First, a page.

What Is It About Vietnam?

I’ve been back about a week now and have been thinking about how to wrap up my little blog series. A question I have gotten a few different times in a few different forms is “Why Are You So Drawn To Vietnam?” I usually answer with a brief response about the beautiful country with the warm, friendly people (and the great food), but deep down, I know it is much more than that. I have been trying to figure out why that country is so compelling to me and this post is my attempt to explain it by summarizing three aspects of my attraction.

Vietnam literally overwhelms the senses. I think I read that quote somewhere and it is true. From the moment that you arrive until you leave, you are bombarded by exotic sights, sounds, smells, and tastes. The crazy, chaotic swirl of motorbikes (particularly in HaNoi), the smells of the markets and the street foods being prepared, the constant buzz of people moving about the streets, the bright colors everywhere.

To me, this is all very exotic and at the same time very safe and comfortable. For a westerner, I suspect that Vietnam is one of the few places in the world where that is true. I walked all over three cities there at all hours of the day and night with zero concern. I bicycled by myself down long, isolated paths near Hoi An past people in poverty (by US standards) and was greeted only by friendly waves and “hellos” from the people who lived there. In eight weeks of traveling around the country over three trips, I was panhandled by beggars exactly zero times.

There is an incredible energy and optimism there. I have read public opinion surveys that say that right now Vietnam is the most optimistic country in the world about its future. No doubt, this is due to the incredible progress they have made in the last decade or two as they have moved from being one of the poorest countries in the world to being a solid middle-income country that is rising quickly. Everywhere I see construction and development. Everyone I talked with is optimistically talking about their personal new business endeavors. Young millennials are comfortable and confident avoiding or leaving employment in large, established corporations to strike out on their own in an entrepreneurial spirit.

While I was there, I ran across a blog post that contained this graphic:

When I discussed it with some friends there, the response generally was … duh … 50 years ago we were in the middle of a big civil war that included US B-52s dropping bombs! True enough … but I think my point is, being in a place with such a positive view of the present and the future as compared to the past is energizing and exciting.

Forgiveness, Grace, and Redemption. This last topic is a bit more abstract, and a bit more personal. I grew up in the shadow of the war (the “American War” as they call it there) and I feel a lot of guilt over that period in our history. I was about five years too young to have been drafted to fight there, but my youth is full of memories of nightly newscasts that included body counts as well as protests and riots against the war here in the US. On my first trip there, I was curious and a bit concerned about how I would be seen and treated there as a result of this sad history. I was surprised and a bit overwhelmed at how warmly I was welcomed. It seemed that once they learned I was an American, I was welcomed even more enthusiastically than other international visitors. I have subsequently learned that in public opinion polls, Vietnam is one of the most pro-American places in the world.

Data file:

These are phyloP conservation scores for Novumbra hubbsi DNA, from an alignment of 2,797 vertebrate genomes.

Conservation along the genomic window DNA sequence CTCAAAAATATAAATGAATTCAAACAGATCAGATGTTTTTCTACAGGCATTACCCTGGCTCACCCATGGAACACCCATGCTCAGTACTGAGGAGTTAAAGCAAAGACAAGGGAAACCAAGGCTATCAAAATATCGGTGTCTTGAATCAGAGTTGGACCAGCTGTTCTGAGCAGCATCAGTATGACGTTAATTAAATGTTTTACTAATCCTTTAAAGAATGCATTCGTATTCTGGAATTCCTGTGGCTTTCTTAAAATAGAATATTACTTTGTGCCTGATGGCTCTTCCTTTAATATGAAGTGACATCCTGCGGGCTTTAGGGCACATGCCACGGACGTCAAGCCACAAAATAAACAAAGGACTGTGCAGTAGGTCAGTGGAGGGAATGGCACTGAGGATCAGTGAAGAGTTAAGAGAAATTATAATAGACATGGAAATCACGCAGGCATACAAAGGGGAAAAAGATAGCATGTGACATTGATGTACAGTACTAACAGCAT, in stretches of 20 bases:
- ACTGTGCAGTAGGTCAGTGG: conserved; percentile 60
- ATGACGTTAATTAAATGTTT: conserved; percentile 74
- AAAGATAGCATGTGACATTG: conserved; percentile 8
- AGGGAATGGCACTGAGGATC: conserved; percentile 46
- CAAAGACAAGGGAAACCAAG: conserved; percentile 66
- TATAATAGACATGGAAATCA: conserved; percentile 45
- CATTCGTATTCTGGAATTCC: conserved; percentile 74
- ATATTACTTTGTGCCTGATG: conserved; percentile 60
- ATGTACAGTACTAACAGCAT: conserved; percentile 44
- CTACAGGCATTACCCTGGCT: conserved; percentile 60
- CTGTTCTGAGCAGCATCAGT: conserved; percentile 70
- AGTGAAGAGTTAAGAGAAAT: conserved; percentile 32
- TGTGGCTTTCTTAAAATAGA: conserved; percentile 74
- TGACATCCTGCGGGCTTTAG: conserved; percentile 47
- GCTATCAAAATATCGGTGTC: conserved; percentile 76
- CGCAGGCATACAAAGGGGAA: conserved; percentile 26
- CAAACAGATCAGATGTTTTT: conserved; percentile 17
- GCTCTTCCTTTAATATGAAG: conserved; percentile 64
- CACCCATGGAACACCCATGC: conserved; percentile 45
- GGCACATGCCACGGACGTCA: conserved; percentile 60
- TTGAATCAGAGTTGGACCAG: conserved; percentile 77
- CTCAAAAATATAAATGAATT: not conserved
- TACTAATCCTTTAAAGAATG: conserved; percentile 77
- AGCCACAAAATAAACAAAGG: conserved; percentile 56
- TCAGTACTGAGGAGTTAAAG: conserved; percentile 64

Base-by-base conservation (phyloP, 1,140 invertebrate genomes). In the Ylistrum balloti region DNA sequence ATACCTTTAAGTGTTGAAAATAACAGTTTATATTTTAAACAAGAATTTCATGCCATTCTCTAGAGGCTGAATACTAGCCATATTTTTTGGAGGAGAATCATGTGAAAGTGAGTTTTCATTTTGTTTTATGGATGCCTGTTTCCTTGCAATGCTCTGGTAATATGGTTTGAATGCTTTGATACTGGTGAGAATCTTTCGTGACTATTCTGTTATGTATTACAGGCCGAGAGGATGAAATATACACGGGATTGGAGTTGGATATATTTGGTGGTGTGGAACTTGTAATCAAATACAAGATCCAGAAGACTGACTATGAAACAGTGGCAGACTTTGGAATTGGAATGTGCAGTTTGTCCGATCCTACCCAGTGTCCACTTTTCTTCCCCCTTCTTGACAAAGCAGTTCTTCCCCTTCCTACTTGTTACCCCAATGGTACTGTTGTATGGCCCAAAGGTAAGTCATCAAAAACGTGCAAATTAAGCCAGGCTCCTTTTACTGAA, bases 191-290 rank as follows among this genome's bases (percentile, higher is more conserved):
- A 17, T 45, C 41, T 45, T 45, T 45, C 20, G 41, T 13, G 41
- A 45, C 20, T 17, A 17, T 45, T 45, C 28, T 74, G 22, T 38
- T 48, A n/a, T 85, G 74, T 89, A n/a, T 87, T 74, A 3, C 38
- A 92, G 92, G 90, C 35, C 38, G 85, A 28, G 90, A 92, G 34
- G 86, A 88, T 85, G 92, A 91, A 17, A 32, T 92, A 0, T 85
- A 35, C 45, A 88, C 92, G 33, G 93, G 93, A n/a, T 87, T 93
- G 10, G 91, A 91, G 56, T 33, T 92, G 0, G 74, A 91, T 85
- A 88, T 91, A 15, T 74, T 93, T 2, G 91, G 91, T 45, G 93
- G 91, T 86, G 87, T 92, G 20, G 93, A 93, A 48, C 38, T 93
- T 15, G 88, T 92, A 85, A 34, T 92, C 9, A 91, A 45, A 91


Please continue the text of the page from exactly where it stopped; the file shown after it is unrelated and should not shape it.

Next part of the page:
I have read many books and learned a lot about that period in history and it is very complex and it is not my intention here to expound on all of the geopolitics involved in that time. Suffice it to say that all parties involved have much to atone for. I just find that one of the very compelling things about Vietnam is how the people there have moved on. It seems that as a country that they have decided to set aside all of the very valid grievances about the past and to turn towards the future with a real optimism. A lesson that could be learned by many, many countries and cultures throughout the world today!

Oh, and did I mention how good the food is? …

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One Response to What Is It About Vietnam?

  1. Dick McClure says:

    What an insightful, beautiful summary on your thoughts, feelings and personal experiences in Vietnam, Bruce. I too enjoyed our trip there and you have captured and expressed the essence of that experience much better than I ever could. Will miss these.

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